June 29, 2016
By Stephanie Pappas
The day begins at 4:30 a.m. with a half-mile run to breakfast. Then comes three to four hours of grueling physical training: burpees, pushups, flutter kicks, all high-intensity, anaerobic exercises designed to strain the muscles and sap the breath. Interspersed are hikes and runs up the scrubby California mountains, lugging packs weighing up to 90 pounds — or carrying, fireman-style, a 200-pound buddy.
This is the Marine Corps’ Basic Reconnaissance Primer Course. It’s the first step toward a specialty in Recon, which sends Marines into enemy territory to survey the terrain and the enemy before an engagement. And morning PT is only half the story. The Marines striving to complete the course spend their afternoons in a cold pool, swimming, diving and treading water to exhaustion. These sessions were universally dreaded, says Andrew Pappas, a first lieutenant who recently completed the course. But then, that’s the point. The primer course is designed to weed out Marines who can’t hack the mental and physical challenges of being a Recon Marine.
This is not the kind of workout most of us can – or should strive toward. Only about 30 percent of those who start the primer course complete it. And even those who make it through often find themselves with temporarily wrecked immune systems and overuse injuries.
But this military-style madness does hold one lesson for those of us trying to eek the most we can out of the hour or so we do have to work out each day. As Pappas puts it: “The mind quits before the body.”
Pappas (who is, full disclosure, my brother) is the kind of guy who gets antsy if he goes a day without a 90-minute workout. But the Recon primer course put him far outside of his comfort zone.
“It’s not an enjoyable situation to be in,” he said.
Some of what kept him going is the sort of thing that’s hard to replicate in the gym. He was being paid to be there, after all, and the course instructors held his future career in their hands. But proving mental toughness is part of what Marines have to do to succeed in the course, and many of Pappas’ strategies apply to lower-key challenges, like training for a race or beating a personal best:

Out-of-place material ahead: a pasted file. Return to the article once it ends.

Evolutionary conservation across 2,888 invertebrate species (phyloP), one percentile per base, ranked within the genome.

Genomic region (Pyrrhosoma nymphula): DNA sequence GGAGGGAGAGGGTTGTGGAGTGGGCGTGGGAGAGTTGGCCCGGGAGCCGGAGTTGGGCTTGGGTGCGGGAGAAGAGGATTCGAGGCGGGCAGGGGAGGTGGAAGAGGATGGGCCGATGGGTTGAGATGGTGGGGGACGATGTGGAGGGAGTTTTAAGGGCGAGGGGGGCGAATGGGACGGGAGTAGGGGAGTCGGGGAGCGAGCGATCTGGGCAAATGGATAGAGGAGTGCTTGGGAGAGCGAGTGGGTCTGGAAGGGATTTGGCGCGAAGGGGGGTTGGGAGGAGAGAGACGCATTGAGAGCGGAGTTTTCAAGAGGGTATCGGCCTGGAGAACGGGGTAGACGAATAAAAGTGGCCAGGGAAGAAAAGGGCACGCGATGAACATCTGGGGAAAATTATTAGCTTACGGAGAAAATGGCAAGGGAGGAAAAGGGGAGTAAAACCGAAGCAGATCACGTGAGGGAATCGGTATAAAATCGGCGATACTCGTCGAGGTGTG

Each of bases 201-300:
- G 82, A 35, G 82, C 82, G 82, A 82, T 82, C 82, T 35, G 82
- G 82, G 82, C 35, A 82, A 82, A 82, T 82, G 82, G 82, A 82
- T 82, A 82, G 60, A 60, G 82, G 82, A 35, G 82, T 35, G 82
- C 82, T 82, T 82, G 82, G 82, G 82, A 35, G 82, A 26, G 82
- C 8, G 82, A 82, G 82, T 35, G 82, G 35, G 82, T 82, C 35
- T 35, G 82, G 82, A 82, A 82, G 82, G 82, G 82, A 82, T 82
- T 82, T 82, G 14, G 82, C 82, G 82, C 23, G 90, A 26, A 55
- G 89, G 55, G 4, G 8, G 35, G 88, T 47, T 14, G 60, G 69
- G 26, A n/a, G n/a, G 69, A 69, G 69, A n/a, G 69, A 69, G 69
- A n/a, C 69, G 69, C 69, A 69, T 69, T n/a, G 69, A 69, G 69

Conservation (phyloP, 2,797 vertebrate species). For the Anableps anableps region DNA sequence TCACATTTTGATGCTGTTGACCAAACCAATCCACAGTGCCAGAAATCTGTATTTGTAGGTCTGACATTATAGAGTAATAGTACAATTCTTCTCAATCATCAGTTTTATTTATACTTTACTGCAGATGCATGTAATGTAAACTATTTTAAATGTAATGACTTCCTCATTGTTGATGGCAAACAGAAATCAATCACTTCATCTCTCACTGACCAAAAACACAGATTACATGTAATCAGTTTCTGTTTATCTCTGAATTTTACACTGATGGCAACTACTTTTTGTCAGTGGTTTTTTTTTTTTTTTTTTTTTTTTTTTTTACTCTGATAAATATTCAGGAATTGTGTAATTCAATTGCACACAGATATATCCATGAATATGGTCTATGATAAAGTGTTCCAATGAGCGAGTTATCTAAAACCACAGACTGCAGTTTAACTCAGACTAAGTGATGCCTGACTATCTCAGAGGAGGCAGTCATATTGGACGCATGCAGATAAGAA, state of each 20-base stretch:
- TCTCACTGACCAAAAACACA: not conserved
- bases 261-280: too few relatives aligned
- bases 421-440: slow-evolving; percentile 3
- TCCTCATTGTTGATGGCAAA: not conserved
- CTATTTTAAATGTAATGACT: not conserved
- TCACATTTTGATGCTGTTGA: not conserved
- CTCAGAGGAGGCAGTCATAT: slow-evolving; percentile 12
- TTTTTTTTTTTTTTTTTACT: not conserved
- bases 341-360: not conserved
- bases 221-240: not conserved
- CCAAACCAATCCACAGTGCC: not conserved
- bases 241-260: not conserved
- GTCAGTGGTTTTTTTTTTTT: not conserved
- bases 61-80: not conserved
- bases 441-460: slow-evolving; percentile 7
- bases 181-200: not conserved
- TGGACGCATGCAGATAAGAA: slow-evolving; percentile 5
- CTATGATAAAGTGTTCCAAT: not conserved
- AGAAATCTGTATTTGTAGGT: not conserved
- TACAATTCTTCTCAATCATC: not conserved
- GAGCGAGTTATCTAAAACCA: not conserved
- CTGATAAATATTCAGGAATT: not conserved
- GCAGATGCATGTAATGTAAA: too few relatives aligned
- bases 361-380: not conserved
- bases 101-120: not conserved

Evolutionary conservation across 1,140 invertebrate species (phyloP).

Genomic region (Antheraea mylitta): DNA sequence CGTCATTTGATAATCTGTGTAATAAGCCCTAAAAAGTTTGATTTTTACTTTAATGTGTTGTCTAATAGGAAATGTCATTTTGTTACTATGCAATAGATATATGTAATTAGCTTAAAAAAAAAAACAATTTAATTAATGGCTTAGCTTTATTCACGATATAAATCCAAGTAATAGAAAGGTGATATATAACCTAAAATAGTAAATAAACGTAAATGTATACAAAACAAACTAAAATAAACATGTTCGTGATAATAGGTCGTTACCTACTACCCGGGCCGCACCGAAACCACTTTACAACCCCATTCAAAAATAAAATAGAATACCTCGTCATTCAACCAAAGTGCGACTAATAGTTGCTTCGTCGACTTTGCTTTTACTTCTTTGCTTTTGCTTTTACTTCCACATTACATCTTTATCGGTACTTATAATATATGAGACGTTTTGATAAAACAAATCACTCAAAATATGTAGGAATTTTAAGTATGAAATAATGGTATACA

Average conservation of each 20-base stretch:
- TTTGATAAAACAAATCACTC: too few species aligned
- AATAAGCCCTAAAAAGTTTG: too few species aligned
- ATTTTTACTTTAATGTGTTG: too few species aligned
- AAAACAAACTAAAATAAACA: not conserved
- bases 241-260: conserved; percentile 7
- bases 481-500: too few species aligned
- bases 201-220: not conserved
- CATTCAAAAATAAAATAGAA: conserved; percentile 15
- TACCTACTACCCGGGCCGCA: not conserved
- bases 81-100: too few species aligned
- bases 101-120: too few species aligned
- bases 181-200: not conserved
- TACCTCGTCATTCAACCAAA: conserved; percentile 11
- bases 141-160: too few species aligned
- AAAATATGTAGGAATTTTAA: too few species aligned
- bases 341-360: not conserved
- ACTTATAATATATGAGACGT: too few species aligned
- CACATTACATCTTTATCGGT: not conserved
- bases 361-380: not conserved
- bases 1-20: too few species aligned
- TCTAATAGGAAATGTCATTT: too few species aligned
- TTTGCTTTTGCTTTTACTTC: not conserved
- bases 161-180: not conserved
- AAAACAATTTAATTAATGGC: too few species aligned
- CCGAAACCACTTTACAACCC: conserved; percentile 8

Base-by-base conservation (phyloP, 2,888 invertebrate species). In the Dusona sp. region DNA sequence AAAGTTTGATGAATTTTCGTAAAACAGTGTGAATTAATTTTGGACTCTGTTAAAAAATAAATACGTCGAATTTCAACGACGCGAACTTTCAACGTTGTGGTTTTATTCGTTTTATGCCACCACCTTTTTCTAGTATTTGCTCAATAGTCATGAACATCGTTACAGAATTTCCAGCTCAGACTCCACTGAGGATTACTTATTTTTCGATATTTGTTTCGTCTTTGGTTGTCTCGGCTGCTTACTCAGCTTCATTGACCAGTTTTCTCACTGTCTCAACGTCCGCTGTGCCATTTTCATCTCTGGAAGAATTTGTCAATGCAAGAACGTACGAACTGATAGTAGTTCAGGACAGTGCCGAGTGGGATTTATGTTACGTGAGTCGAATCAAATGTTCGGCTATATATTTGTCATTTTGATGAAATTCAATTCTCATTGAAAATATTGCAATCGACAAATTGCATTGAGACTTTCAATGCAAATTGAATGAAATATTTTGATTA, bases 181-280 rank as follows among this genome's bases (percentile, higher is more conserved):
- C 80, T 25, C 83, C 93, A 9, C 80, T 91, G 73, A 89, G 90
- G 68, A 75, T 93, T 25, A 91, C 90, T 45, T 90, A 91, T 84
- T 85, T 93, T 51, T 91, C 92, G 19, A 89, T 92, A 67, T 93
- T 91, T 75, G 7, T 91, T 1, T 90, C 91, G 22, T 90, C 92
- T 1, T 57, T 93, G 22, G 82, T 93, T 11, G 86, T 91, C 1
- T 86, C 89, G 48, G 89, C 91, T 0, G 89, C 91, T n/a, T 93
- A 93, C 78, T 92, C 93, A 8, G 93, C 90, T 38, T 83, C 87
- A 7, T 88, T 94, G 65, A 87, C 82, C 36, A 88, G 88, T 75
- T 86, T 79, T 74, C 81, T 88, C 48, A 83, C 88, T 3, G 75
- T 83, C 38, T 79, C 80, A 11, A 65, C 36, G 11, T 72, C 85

In the Recon primer course, Marines are organized into teams, and everything’s a competition. If one person screws up, everyone is punished. If a team outperforms everyone else, the reward is extra rest time — a luxury the exhausted Marines crave.
Group exercise is motivational in civilian life, too. If you don’t want to let down your running buddy, you’re less likely to hit “snooze” on your alarm clock instead of lacing up your sneakers. One 2012 study even found that a virtual partner can push people to cycle longer than they would on their own. In the study, people “met” a workout partner via video chat and were told this person would be cycling at the same time as them in another location. One group simply exercised at the same time as their virtual partner; another group was told they were working as a team and that the person who stopped exercising first would determine the team’s performance. A third group exercised alone.
The final tally showed that the participants who exercised as a team cycled twice as long as those who cycled solo (22 minutes versus 11 minutes). A little competitive pressure helped, too. The team cyclers exercised slightly longer than those who simply cycled at the same time (22 minutes versus 20 minutes). And those cyclers didn’t even have to look their workout buddy in the eye.
Joining a group fitness class or setting a time to work out with a friend are ways to get a little structure into your routine. And structure is key.